The Meridian Star
Newton County captured its seventh fast-pitch state championship, outscoring defending champion Houston 26-3 in two games. The Cougars took home the title despite not having a single senior on their roster –– still, few were surprised.
The seventh championship gives Newton County more fast-pitch titles than any team in the state. However, that success is assumed every time the Lady Cougars put on their uniforms.
Expectations are just higher in Newton County, where girls grow up dreaming of donning the orange and blue before they even hit grade school.
“We don't even have to say a word about it,” Newton County head coach Justin Chaney said of the Cougars' tradition. “From kindergarten, there are itty bitty girls running around. I tell my girls, you were once that young girl, and you couldn't wait to be a Lady Cougar.
“It's a tradition, it's rich and it makes my life a lot easier.”
However, Chaney will be the first one to say wanting success is just half the battle.
Newton County practices don't simply consist of hitting the ball around the infield. Instead, Chaney puts his girls through, what he calls “mass chaos” pressure, screaming and hollering at the girls while working them on fast-paced during drills. Chaney's theory, if the girls make it through chaos, they'll be just fine by game time.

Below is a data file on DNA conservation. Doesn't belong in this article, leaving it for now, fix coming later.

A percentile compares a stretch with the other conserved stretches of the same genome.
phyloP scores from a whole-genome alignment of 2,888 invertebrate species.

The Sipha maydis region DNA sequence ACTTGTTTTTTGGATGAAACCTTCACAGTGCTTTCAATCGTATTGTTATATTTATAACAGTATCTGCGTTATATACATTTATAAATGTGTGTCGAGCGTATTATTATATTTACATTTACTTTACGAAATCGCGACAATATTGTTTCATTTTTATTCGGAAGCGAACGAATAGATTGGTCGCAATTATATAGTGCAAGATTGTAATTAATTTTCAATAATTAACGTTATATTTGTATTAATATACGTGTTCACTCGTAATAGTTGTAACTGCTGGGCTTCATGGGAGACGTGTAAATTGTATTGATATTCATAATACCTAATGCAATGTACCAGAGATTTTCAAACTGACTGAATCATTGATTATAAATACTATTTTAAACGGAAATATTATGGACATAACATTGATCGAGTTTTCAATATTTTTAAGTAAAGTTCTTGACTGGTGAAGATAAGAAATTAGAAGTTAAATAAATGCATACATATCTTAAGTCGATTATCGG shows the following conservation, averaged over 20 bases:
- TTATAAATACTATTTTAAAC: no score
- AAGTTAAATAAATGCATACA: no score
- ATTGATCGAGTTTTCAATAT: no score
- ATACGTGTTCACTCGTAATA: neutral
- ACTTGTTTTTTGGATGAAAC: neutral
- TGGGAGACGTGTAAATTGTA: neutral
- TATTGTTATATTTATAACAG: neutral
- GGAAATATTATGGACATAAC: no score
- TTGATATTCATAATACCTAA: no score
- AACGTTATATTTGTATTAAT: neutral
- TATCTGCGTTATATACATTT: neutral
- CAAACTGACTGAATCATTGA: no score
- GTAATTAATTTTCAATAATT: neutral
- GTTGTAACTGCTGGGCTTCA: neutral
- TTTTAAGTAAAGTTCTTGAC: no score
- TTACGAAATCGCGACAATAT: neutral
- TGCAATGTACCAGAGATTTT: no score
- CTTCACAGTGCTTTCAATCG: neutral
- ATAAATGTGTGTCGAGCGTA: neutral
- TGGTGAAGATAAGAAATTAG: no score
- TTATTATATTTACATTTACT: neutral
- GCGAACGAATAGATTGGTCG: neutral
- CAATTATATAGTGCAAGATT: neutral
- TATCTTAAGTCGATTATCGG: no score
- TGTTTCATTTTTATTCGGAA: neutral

“We just work so darn hard,” Chaney said. “I put a little pressure on them in practice, and when they get to the game, they are ready. I tell them all the time, practice ain't fun. When you get to the game, that's what's fun. They just go out and play.”
While every state championship is sweet, Chaney said this year's meant a little more to his girls. Houston swept Newton County in the 4A state championships last year, and when he told his team they'd have a shot at redemption, he could see they were ready.
“From the time I told them we were playing Houston, you could see the look in their eyes,” Chaney said. “They were a sad bunch of girls last year. I think it motivated them, no doubt.”
Chaney said what makes this team special is the unity his girls bring to the diamond every day. No matter the situation, he said he could count on any of his girls to step up and play their part.
“From one through nine, even the people who were role players, they did whatever it took to win a ballgame,” Chaney said. “That's hard, because a lot of times you have a girl who doesn't want to bunt, or doesn't want to do something. This bunch will do anything you ask them to do, and you can tell by the way they play the game.”
With no departing players, Newton County will most likely enter the 2014 season as the early favorite to repeat as champions. However, that won't change anything for Chaney, he's already itching to get back on the practice field.
“I'm going to give them two weeks off,” Chaney said. “Then it will be back to work.”